Pinch of salt


1. Preheat oven to 350F/180C/Gas Mark 4.

2. Grease and line (twice!) an 8 inch round cake tin or you can make a couple of 2lb loaf cakes with this mixture.  Just grease the tins and don’t bother lining if loaf tins.

3. Put the margarine, sugar, fruit, water, spice and bicarbonate of soda in a saucepan and over a medium heat bring to the boil and simmer for 1 minute.

4. Allow to cool.

5. Add your eggs, flour and salt to the mixture and stir well.

6. Bake for about 1 hour 15 minutes and if it looks like it is browning too much on top, place a piece of brown paper over it.

7. It is cooked when a skewer comes out clean.  Check a couple of times in case you have skewered a raisin!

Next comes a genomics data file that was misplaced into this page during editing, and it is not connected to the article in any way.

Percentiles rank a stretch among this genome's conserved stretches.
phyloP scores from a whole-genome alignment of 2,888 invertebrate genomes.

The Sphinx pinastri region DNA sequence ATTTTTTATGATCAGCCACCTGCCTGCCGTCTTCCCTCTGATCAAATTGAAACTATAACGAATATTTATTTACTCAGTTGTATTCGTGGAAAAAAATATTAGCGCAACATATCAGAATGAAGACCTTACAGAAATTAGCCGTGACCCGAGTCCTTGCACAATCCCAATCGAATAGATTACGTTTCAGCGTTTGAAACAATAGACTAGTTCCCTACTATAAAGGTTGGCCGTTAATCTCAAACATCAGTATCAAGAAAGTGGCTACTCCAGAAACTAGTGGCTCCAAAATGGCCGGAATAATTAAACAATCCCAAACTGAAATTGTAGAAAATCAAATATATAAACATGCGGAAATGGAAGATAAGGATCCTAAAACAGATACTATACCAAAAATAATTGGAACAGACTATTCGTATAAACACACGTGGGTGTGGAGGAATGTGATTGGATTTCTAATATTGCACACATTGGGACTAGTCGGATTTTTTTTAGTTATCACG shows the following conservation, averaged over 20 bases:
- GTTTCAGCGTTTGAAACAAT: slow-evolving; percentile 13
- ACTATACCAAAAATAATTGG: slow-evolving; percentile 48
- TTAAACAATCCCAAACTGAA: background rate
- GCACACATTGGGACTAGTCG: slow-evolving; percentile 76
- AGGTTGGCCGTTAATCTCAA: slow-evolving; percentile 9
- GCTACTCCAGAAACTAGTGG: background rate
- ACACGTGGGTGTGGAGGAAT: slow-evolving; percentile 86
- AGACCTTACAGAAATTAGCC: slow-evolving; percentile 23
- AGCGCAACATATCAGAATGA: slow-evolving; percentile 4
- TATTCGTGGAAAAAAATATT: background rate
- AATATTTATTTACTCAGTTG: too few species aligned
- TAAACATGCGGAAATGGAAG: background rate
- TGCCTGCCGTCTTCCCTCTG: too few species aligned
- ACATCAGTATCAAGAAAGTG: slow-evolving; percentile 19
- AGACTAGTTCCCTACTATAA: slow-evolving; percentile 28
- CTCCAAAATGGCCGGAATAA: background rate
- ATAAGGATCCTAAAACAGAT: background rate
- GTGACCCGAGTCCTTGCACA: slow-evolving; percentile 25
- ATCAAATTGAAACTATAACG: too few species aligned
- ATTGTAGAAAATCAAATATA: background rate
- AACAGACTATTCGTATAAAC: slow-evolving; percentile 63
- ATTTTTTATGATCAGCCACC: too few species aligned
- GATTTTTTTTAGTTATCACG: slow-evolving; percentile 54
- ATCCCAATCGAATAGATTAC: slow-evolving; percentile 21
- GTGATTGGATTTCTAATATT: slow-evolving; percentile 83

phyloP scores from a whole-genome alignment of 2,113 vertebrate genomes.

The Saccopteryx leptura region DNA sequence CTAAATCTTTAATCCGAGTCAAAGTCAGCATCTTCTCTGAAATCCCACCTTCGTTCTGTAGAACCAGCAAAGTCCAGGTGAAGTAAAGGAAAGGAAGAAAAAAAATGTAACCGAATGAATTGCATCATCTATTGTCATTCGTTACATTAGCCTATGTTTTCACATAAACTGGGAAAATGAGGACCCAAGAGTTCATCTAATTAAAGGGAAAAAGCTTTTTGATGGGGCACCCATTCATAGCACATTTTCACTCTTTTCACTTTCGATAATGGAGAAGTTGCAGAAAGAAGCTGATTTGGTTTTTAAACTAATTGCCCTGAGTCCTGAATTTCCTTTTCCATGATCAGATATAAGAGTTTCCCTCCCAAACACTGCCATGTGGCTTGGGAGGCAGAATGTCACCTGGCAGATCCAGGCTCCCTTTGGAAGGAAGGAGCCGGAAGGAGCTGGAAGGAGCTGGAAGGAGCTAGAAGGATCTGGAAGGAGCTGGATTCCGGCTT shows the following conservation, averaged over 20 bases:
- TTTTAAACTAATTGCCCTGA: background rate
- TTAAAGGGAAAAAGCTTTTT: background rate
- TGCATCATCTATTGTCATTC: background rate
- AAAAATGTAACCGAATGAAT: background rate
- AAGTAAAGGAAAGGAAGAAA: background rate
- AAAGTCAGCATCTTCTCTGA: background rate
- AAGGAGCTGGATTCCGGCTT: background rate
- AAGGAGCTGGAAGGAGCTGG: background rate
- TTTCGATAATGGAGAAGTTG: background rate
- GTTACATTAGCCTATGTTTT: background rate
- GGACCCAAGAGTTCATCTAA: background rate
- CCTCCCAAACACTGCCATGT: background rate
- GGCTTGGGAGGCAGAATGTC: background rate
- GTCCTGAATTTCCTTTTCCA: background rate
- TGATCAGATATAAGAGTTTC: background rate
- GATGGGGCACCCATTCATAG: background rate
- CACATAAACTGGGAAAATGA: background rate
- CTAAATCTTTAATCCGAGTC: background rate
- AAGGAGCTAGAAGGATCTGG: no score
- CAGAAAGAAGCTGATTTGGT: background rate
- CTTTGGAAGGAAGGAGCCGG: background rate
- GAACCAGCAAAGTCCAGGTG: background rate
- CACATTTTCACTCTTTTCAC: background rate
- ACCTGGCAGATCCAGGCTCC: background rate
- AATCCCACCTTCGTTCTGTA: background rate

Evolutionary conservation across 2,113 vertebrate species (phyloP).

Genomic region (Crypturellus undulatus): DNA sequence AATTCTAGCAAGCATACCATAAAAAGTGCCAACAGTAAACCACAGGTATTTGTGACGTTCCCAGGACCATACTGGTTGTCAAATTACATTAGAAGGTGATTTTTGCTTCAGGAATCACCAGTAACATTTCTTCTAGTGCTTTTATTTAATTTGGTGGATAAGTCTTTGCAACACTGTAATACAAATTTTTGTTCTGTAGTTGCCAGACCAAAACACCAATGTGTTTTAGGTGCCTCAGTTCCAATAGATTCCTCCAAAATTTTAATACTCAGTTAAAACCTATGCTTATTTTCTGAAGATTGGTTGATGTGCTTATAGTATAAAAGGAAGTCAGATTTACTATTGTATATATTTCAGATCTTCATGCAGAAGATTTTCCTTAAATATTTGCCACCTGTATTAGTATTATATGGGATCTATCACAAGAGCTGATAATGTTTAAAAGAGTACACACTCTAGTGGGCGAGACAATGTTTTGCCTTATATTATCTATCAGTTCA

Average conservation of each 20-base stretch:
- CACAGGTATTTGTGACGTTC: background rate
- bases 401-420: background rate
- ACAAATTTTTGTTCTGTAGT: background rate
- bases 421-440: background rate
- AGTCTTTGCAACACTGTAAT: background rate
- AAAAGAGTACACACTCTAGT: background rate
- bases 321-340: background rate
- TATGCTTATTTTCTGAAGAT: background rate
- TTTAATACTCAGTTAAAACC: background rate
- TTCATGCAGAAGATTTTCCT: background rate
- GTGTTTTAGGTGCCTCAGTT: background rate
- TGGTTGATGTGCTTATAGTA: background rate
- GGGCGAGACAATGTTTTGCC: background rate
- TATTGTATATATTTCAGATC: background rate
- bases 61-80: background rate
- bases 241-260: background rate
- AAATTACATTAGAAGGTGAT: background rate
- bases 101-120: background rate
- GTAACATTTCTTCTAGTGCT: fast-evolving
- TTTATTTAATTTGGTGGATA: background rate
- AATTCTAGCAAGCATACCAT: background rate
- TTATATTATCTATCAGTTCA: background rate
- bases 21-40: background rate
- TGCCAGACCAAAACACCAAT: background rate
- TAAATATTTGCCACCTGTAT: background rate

8. Allow to cool and slice or decorate with some marzipan and icing.

This cake is very forgiving!  Trust me you can’t go too badly wrong.  Well if you do let me know so I can sympathise with a fellow fruit cake battler.

TIP – If you want to add some extra extra flavour pre-soak your fruits in whiskey, brandy or apple juice for a few days.  When ready to use, pour any left over liquid into your measuring jug and top up with water and use in the cake.

Fruit topped Christmas Cake

An easy fruit cake for Christmas topped with fruit and nuts and glazed with apricot and brandy.


Have fun decorating your fruit cake!

Have fun decorating your fruit cake!

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Gooey Chocolate Brownies – delicious!

These brownies are the best I have ever tasted! Ok so self praise is no praise.  Give them a go and let me know how you get on.  I had never realised how varied brownies can be –  from brownies more like chocolate cake to gooey oozy brownies, and a million different ways in between.

English: Cocoa, Cocoa powder, on a sheet of pa...

English Cocoa